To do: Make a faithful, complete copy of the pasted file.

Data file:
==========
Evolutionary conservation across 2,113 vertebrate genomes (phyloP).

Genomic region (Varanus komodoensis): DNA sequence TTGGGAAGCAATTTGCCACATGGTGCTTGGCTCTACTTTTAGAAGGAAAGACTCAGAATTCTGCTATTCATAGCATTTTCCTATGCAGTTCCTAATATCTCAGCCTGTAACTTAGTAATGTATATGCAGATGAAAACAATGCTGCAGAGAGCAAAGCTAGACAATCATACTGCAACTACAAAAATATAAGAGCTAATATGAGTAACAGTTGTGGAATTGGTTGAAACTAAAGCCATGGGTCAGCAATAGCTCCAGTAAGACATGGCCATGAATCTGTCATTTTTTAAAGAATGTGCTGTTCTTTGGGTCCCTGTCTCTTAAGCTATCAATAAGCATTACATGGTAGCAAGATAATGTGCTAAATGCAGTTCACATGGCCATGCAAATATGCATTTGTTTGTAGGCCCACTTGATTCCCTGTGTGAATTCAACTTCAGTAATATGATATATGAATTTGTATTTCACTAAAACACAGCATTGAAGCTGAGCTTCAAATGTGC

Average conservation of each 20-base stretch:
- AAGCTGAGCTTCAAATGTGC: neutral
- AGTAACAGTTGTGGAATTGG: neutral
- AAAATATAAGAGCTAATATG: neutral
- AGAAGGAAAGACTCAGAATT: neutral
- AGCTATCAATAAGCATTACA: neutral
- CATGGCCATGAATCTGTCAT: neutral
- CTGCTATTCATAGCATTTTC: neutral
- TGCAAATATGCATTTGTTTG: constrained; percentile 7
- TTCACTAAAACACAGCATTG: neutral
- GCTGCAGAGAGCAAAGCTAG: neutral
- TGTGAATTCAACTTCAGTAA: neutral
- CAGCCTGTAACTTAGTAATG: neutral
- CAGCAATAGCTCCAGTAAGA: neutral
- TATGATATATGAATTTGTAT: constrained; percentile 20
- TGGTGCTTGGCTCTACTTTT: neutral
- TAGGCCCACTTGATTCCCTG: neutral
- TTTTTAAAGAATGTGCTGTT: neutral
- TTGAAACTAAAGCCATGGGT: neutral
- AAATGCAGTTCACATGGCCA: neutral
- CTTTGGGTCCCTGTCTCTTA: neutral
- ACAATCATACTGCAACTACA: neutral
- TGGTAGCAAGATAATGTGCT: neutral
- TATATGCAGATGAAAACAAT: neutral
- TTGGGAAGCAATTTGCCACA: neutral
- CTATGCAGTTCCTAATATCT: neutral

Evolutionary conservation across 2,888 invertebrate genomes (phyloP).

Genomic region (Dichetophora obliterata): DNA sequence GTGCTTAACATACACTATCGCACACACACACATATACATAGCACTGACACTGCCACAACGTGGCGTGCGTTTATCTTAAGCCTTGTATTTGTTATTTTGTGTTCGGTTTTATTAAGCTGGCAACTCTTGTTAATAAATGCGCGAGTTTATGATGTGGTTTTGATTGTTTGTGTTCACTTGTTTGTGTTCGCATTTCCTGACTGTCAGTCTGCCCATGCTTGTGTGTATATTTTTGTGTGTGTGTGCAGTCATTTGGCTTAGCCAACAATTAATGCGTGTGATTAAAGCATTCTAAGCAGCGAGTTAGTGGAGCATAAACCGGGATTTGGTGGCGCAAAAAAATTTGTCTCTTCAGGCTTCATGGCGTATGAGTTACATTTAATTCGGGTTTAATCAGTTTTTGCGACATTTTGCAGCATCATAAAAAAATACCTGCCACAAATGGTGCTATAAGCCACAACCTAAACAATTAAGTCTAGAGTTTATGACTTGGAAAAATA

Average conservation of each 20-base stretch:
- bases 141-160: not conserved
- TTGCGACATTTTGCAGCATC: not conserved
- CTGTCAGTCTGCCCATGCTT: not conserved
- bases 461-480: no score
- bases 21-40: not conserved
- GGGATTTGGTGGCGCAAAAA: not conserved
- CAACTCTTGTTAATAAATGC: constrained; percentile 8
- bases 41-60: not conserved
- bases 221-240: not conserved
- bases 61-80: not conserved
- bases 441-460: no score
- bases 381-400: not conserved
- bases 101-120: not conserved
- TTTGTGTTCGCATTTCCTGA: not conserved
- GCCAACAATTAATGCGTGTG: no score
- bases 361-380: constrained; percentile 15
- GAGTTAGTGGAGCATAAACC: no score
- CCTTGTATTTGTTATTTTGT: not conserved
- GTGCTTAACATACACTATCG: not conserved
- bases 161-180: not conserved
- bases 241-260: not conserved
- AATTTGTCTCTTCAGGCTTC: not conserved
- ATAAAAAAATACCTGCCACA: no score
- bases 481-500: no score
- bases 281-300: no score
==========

Evolutionary conservation across 2,113 vertebrate genomes (phyloP).

Genomic region (Varanus komodoensis): DNA sequence TTGGGAAGCAATTTGCCACATGGTGCTTGGCTCTACTTTTAGAAGGAAAGACTCAGAATTCTGCTATTCATAGCATTTTCCTATGCAGTTCCTAATATCTCAGCCTGTAACTTAGTAATGTATATGCAGATGAAAACAATGCTGCAGAGAGCAAAGCTAGACAATCATACTGCAACTACAAAAATATAAGAGCTAATATGAGTAACAGTTGTGGAATTGGTTGAAACTAAAGCCATGGGTCAGCAATAGCTCCAGTAAGACATGGCCATGAATCTGTCATTTTTTAAAGAATGTGCTGTTCTTTGGGTCCCTGTCTCTTAAGCTATCAATAAGCATTACATGGTAGCAAGATAATGTGCTAAATGCAGTTCACATGGCCATGCAAATATGCATTTGTTTGTAGGCCCACTTGATTCCCTGTGTGAATTCAACTTCAGTAATATGATATATGAATTTGTATTTCACTAAAACACAGCATTGAAGCTGAGCTTCAAATGTGC

Average conservation of each 20-base stretch:
- AAGCTGAGCTTCAAATGTGC: neutral
- AGTAACAGTTGTGGAATTGG: neutral
- AAAATATAAGAGCTAATATG: neutral
- AGAAGGAAAGACTCAGAATT: neutral
- AGCTATCAATAAGCATTACA: neutral
- CATGGCCATGAATCTGTCAT: neutral
- CTGCTATTCATAGCATTTTC: neutral
- TGCAAATATGCATTTGTTTG: constrained; percentile 7
- TTCACTAAAACACAGCATTG: neutral
- GCTGCAGAGAGCAAAGCTAG: neutral
- TGTGAATTCAACTTCAGTAA: neutral
- CAGCCTGTAACTTAGTAATG: neutral
- CAGCAATAGCTCCAGTAAGA: neutral
- TATGATATATGAATTTGTAT: constrained; percentile 20
- TGGTGCTTGGCTCTACTTTT: neutral
- TAGGCCCACTTGATTCCCTG: neutral
- TTTTTAAAGAATGTGCTGTT: neutral
- TTGAAACTAAAGCCATGGGT: neutral
- AAATGCAGTTCACATGGCCA: neutral
- CTTTGGGTCCCTGTCTCTTA: neutral
- ACAATCATACTGCAACTACA: neutral
- TGGTAGCAAGATAATGTGCT: neutral
- TATATGCAGATGAAAACAAT: neutral
- TTGGGAAGCAATTTGCCACA: neutral
- CTATGCAGTTCCTAATATCT: neutral

Evolutionary conservation across 2,888 invertebrate genomes (phyloP).

Genomic region (Dichetophora obliterata): DNA sequence GTGCTTAACATACACTATCGCACACACACACATATACATAGCACTGACACTGCCACAACGTGGCGTGCGTTTATCTTAAGCCTTGTATTTGTTATTTTGTGTTCGGTTTTATTAAGCTGGCAACTCTTGTTAATAAATGCGCGAGTTTATGATGTGGTTTTGATTGTTTGTGTTCACTTGTTTGTGTTCGCATTTCCTGACTGTCAGTCTGCCCATGCTTGTGTGTATATTTTTGTGTGTGTGTGCAGTCATTTGGCTTAGCCAACAATTAATGCGTGTGATTAAAGCATTCTAAGCAGCGAGTTAGTGGAGCATAAACCGGGATTTGGTGGCGCAAAAAAATTTGTCTCTTCAGGCTTCATGGCGTATGAGTTACATTTAATTCGGGTTTAATCAGTTTTTGCGACATTTTGCAGCATCATAAAAAAATACCTGCCACAAATGGTGCTATAAGCCACAACCTAAACAATTAAGTCTAGAGTTTATGACTTGGAAAAATA

Average conservation of each 20-base stretch:
- bases 141-160: not conserved
- TTGCGACATTTTGCAGCATC: not conserved
- CTGTCAGTCTGCCCATGCTT: not conserved
- bases 461-480: no score
- bases 21-40: not conserved
- GGGATTTGGTGGCGCAAAAA: not conserved
- CAACTCTTGTTAATAAATGC: constrained; percentile 8
- bases 41-60: not conserved
- bases 221-240: not conserved
- bases 61-80: not conserved
- bases 441-460: no score
- bases 381-400: not conserved
- bases 101-120: not conserved
- TTTGTGTTCGCATTTCCTGA: not conserved
- GCCAACAATTAATGCGTGTG: no score
- bases 361-380: constrained; percentile 15
- GAGTTAGTGGAGCATAAACC: no score
- CCTTGTATTTGTTATTTTGT: not conserved
- GTGCTTAACATACACTATCG: not conserved
- bases 161-180: not conserved
- bases 241-260: not conserved
- AATTTGTCTCTTCAGGCTTC: not conserved
- ATAAAAAAATACCTGCCACA: no score
- bases 481-500: no score
- bases 281-300: no score